Surveys are a popular user research tool which can be used to gather information on users. A typical survey will entail a series of questions which can gather quantitative or qualitative information from the user. However, it is crucially important to find the right sample group. Most UX designers conduct face-to-face surveys or go for online surveys which are considered faster and less time-consuming. Some common information you can gather from this method is:

  • Who are your users?
  • What are they looking for?
  • What is their buying pattern?
  • How do they perceive your brand?

The right survey can help you understand your target audience and eliminate or minimize the risk of creating poor product designs.

Focus group

Focus group can be defined as a qualitative research method which aims to shed light on pre-determined topics and what opinions users hold. These groups can be fruitful and can bring out current ideas, discussions, concerns, and trigger an innovative trail of thought. But an interesting point worth mentioning here is that many products fail despite being popular in focus groups. Why? This can be due to peer pressure, lack of time and participants lying due to the unnatural setting. Although focus groups can be helpful to some degree, they are not recommended to be used as a sole user research method for design.

Task analysis

This is one of the most common methods used during the define stage. The method focuses on pinpointing user problems and challenges by creating a diagram and explaining step-by-step how a user must complete tasks to achieve a defined goal. Designers must take into account various factors during task analysis such as social and cultural preferences of users, user-goals and physical environment.

Eye tracking

Eye-tracking refers to the movement of the eyes when viewing a web page or a layout. The method aims to determine where users look at the most, for how long, and what makes them take action. A heat map provides insight on what areas of the page the user have looked at the most and why. This information can be used by designers to correctively and effectively place elements across a website platform.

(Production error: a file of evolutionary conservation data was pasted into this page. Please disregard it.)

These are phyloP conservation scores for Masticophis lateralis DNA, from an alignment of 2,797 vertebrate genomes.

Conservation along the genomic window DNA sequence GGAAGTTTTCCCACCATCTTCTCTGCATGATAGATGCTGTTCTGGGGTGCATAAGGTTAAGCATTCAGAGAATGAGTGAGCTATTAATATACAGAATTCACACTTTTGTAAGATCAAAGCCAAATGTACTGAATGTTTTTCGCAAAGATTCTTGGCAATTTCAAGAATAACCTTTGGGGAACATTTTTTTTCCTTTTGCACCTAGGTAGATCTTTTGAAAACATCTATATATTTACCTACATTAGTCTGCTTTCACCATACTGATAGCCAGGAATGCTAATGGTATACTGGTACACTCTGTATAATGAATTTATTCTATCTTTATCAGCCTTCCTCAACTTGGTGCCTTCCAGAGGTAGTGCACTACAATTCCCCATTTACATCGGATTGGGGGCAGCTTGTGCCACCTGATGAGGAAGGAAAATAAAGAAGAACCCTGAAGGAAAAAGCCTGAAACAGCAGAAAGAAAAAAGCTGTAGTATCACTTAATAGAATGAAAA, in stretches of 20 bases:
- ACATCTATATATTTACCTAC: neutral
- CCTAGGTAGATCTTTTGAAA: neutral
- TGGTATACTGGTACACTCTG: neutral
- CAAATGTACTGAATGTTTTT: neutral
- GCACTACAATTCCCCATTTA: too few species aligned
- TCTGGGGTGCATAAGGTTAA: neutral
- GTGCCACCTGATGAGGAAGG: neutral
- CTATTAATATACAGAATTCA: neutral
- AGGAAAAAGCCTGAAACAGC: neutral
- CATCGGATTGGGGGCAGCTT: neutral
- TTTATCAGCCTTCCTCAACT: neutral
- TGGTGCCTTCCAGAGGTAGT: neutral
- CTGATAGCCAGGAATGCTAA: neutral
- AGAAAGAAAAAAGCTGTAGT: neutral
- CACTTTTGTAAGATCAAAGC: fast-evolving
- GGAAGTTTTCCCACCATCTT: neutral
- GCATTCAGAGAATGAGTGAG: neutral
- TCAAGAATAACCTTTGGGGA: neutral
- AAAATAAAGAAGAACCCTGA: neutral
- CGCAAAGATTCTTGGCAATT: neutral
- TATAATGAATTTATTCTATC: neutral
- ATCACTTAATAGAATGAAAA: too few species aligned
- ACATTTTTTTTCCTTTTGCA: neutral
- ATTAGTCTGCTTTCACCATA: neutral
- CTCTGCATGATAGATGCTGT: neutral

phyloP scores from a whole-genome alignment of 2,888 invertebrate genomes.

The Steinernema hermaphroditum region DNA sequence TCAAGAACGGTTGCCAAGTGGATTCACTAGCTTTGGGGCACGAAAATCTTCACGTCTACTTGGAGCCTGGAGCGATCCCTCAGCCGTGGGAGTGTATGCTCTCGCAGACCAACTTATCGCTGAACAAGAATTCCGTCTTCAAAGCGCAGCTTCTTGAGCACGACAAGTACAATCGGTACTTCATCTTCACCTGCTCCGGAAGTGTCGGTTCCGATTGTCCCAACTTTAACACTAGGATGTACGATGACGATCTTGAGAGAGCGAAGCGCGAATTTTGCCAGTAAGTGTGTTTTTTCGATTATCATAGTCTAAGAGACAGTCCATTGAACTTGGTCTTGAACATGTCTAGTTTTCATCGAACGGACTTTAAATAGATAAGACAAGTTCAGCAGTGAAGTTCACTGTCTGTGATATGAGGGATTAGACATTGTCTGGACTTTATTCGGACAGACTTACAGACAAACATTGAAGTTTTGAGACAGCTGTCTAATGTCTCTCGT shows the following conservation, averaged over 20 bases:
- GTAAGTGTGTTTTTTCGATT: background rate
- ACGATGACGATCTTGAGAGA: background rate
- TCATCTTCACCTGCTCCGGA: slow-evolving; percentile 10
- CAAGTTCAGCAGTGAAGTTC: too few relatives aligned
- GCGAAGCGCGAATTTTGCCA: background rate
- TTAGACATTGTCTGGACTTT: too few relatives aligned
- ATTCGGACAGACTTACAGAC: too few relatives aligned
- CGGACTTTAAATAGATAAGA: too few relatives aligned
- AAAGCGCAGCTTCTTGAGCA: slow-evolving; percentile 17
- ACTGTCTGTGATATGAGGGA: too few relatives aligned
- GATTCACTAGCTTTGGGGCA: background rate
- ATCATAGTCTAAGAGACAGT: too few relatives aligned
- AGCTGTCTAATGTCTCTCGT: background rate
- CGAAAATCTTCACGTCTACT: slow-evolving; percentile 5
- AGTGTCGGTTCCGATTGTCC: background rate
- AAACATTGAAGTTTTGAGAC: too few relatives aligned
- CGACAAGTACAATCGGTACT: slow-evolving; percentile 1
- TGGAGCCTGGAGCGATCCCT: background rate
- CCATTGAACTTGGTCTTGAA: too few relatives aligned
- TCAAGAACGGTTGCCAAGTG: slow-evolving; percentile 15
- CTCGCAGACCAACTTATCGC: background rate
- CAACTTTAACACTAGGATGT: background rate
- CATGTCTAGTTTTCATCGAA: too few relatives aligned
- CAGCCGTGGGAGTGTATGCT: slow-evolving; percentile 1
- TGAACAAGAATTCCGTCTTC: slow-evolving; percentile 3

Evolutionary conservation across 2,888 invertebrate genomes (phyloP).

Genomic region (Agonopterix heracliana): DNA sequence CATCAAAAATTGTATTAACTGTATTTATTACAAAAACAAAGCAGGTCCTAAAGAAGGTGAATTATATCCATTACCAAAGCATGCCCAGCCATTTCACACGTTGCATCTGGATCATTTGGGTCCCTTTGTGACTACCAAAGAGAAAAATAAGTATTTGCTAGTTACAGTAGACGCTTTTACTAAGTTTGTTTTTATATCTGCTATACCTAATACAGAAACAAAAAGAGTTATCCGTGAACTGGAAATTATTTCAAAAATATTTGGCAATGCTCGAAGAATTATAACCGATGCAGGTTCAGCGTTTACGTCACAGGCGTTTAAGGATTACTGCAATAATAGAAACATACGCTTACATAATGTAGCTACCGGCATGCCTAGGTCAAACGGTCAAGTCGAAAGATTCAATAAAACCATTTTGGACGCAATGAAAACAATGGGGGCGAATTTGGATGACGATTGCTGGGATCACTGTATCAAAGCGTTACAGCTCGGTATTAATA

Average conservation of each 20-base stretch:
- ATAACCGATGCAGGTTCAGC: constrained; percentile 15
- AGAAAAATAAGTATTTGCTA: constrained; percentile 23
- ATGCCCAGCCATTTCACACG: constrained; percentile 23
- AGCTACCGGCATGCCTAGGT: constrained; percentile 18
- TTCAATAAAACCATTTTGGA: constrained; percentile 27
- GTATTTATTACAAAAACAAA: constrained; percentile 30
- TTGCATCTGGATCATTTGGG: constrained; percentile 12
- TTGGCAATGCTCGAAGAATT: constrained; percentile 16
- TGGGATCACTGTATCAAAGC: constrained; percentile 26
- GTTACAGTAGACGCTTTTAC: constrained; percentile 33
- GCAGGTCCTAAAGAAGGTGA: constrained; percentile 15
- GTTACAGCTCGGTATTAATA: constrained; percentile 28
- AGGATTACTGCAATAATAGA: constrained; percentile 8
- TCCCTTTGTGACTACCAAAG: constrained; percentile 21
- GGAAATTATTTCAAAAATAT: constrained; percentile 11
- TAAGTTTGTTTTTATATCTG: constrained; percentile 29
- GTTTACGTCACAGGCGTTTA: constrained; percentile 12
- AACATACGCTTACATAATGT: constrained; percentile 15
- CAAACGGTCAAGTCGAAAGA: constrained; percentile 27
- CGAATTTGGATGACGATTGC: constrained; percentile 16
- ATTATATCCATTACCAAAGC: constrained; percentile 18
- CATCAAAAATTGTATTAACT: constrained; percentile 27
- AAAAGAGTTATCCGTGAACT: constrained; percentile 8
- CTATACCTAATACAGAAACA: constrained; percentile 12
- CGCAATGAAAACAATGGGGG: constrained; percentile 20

Participatory program

This is a product design method in which users, stakeholders and team members collaborate during the design process. All users can actively take part during various stages of design and creation. Their feedback, opinion and input can help make a product design more acceptable with a higher chance of market success.

Clickstream testing

Clickstream testing helps you understand the behavior of users on your website. This method enables you to find out what your users clicked on, how long they stayed on a page, and more. The correct term for this is known as “click paths”. UX designers can use this tool to identify a problem on a page or layout.

A/B testing

In most cases, clickstream testing is followed by A/B testing. In this method, designers test two versions of the design and see which one proves the most beneficial. Both versions are measured on performance using diverse metrics such as sales, conversion rates, bounce rates etc. This form of testing is most commonly used in website designing due to ease of implementation and faster results.

Daily report

Reporting is one of the key elements of communication when it comes to user research. Team members, participants, users and other members are typically required to maintain reports on findings and interactions. The report typically has no fixed format but must be able to coherently show your findings and objectives.

Desirability testing

Desirability testing is all about gathering information on the emotional response to certain designs. The method can capture reactions, dislikes and likes on a design process. In a typical setting, users or other members will be provided various visual design options to view. The reaction of the users is noted and observed. In some cases, one design may win a majority vote while in some cases there may be major disagreements over the design components. This method can help us evaluate the preferences in color, shades, shapes and other aesthetics which evoke emotions of like and dislike.

Dig deeper to know your user better

While there is no single best methodology for the best user research process, you can always combine a few methods and experiment to gather as much information as you can. The more you know and understand your users and their interaction with the design, the more likely will your product will succeed. Certain UX design methods are suited to different stages of the design phase. So, before you invest in any method, develop a clear set of goals and compare different methodologies to see which one fits your goals in the best way possible.